Today's post is by LaVon Koerner, Chief Revenue Officer of Revenue Storm, which he cofounded in 2000 to offer companies worldwide a suite of comprehensive, proven tools and techniques for profitable revenue growth. Download Revenue Storm’s latest white paper, “How a Successful Coaching Strategy Increases Revenue.”
Awhile back, one of my colleagues made a comment that stuck in my mind. It is one of those comments that just eat away at you until you get it off your chest. She said, “I could never be in sales because I’m too sensitive. I could never take it when someone says ‘no’ and picks someone else over me.”
She, like a lot of people, believes that salespeople don’t experience feelings of hurt and rejection when they lose a deal. They believe we have thick skins and have become numb to the sensitivities of doing business. They erroneously surmise that good salespeople must be ruthless and maybe even a little heartless.
I’m sure there are extremely successful sales professionals who never have to feel the agony of defeat; however, over the years, it has been my observation that those who feel the most pain over a loss are the ones who have the largest capacity for love and care towards a customer during the sales campaign.
I like to see sales professionals allow themselves to become vulnerable to the pain of rejection by letting their heart get involved. If you hold back, you are not putting it all on the line. By default, a campaign becomes a clinical exercise of executing a strategy through a carefully constructed set of controlled tactics. Why not also make it a personal crusade to advance your heartfelt beliefs that you, your offering, and your company can really help your customer more than your competition?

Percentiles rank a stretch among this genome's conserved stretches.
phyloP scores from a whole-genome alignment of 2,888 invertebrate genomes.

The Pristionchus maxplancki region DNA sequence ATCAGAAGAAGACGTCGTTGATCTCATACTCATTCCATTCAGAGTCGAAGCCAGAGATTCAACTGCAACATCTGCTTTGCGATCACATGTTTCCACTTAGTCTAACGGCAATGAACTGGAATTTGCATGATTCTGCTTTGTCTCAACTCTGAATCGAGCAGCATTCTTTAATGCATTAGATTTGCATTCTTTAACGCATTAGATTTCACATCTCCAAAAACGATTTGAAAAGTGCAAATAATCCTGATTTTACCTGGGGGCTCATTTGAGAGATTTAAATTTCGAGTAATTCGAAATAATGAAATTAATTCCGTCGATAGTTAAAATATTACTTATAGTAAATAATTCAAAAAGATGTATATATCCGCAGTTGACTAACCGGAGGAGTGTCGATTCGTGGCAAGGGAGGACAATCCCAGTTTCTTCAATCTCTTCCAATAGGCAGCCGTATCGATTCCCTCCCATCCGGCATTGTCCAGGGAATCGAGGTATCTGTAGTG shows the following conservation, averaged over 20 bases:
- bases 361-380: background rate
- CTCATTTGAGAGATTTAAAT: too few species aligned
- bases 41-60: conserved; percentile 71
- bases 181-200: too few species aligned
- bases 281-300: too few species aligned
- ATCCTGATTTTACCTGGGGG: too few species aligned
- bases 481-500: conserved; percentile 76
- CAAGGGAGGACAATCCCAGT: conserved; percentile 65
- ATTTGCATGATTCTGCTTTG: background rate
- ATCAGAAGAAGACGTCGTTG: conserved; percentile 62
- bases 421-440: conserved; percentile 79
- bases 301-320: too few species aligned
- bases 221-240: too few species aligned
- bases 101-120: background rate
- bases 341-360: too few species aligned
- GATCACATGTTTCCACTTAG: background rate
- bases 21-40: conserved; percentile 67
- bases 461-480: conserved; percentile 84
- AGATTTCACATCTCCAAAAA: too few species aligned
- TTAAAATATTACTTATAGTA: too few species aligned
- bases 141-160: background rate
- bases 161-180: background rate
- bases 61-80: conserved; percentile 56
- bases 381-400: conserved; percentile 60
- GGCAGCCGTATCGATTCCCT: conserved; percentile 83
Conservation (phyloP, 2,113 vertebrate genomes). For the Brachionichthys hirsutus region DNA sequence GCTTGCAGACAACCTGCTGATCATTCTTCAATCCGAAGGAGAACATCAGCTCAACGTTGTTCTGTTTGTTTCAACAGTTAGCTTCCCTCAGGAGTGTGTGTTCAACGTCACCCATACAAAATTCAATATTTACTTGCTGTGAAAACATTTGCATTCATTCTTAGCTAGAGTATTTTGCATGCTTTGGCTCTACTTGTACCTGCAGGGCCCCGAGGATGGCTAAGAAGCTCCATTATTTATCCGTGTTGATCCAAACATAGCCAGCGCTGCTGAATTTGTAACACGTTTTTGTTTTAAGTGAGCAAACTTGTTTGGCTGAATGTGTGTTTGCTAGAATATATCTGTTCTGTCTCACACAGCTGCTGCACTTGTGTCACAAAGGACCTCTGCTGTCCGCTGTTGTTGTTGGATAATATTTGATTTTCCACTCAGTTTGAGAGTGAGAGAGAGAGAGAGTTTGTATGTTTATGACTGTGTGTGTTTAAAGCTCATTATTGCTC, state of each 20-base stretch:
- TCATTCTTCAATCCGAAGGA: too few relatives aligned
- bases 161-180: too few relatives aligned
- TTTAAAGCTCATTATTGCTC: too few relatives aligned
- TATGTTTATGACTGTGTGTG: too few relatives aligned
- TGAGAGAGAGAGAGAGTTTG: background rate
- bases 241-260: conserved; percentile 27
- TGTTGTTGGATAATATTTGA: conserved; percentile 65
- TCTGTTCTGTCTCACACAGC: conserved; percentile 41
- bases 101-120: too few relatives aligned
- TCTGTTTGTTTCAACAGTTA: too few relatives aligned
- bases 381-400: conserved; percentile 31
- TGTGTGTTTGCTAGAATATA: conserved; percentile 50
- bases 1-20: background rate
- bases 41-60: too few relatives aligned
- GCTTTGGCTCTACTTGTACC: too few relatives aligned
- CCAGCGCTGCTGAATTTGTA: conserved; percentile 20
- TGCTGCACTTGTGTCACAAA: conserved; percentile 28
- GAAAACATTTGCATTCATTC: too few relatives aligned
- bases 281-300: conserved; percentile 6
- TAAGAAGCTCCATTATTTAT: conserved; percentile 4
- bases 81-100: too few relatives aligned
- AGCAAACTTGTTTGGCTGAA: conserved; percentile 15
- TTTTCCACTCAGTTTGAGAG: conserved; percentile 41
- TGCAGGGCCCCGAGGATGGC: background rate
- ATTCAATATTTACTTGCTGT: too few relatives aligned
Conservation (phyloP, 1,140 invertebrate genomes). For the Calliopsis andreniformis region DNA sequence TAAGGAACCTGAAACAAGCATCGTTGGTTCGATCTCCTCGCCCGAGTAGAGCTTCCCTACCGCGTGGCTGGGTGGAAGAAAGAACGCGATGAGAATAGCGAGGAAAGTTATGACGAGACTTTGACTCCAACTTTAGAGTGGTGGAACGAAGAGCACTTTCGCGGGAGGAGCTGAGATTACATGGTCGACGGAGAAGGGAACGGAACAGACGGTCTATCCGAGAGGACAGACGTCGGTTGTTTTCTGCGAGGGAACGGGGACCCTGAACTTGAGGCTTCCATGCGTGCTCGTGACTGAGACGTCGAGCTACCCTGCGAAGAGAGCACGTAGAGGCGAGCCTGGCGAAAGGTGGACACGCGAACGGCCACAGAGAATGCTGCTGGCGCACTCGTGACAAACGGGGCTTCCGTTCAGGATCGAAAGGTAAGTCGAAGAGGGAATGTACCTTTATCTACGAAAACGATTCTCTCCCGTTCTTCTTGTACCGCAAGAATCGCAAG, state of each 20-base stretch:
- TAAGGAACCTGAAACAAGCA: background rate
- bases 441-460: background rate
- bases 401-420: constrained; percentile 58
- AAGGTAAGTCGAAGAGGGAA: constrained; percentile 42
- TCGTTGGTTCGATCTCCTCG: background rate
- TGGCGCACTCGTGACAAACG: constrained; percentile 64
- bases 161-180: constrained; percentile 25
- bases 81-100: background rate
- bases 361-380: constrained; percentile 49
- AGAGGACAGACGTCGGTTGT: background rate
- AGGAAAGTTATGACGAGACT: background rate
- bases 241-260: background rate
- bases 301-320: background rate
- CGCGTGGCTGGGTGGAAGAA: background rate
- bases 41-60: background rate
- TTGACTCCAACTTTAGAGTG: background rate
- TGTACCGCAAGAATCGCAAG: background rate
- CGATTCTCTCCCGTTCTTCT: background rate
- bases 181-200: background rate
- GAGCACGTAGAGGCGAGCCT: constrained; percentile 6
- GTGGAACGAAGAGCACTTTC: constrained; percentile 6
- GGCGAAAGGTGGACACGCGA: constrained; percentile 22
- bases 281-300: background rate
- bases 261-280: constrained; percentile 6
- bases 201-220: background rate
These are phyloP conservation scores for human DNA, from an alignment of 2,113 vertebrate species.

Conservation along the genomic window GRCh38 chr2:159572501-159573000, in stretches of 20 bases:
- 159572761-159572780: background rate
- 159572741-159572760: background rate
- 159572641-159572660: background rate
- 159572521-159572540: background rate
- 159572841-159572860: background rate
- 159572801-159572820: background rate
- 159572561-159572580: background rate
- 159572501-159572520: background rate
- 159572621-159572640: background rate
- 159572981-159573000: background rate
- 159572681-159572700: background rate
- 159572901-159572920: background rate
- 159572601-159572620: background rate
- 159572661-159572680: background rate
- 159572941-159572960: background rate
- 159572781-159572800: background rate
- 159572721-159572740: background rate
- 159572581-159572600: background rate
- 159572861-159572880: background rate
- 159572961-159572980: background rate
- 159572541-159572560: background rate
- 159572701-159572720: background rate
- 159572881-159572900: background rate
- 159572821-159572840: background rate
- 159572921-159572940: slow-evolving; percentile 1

So what do you say when you’ve put all your heart into it and still lose?
- Don’t say your price was too high. It is our job to know the price range in which we will be competing. Once that is known, and you elect to stay in the pursuit, you can no longer justify a loss by blaming it on price.
- Don’t say your offering was subpar compared to the competitor. Chances are slim that you and your company had not already gone up against the competitor to whom you lost. That being the case, you should already know what is most likely being offered to your mutual prospect. With this competitive intelligence and electing to stay in the pursuit, you remove offering superiority as a reason for losing.
When you lose a sale, the only honest thing you can say is: “I was outsold.” Once you’ve qualified the opportunity and elected to engage in a sales pursuit, you are saying that it is possible to win. This means you’ve accepted the responsibility for orchestrating and managing a sales campaign aimed at winning. So if you don’t win, it’s because you executed an inferior sales campaign and were outsold. Each loss flags an ineffective sales campaign, placing the blame squarely on the shoulders of the sales professional that conducted the campaign.
That’s the reason losing hurts so much. It places the spotlight on a poor performance. The more we accept this, the more mature we become as sales professionals and the more we enable ourselves to learn from each loss.
The best sales professionals I’ve met and interviewed always accept the blame for encountering a loss. They can say the hardest and most gut-wrenching words in the language of sales, “I was outsold.”
Not getting the sales traction you want? Hear LaVon speak on the evolution of selling and why you need to update your approach.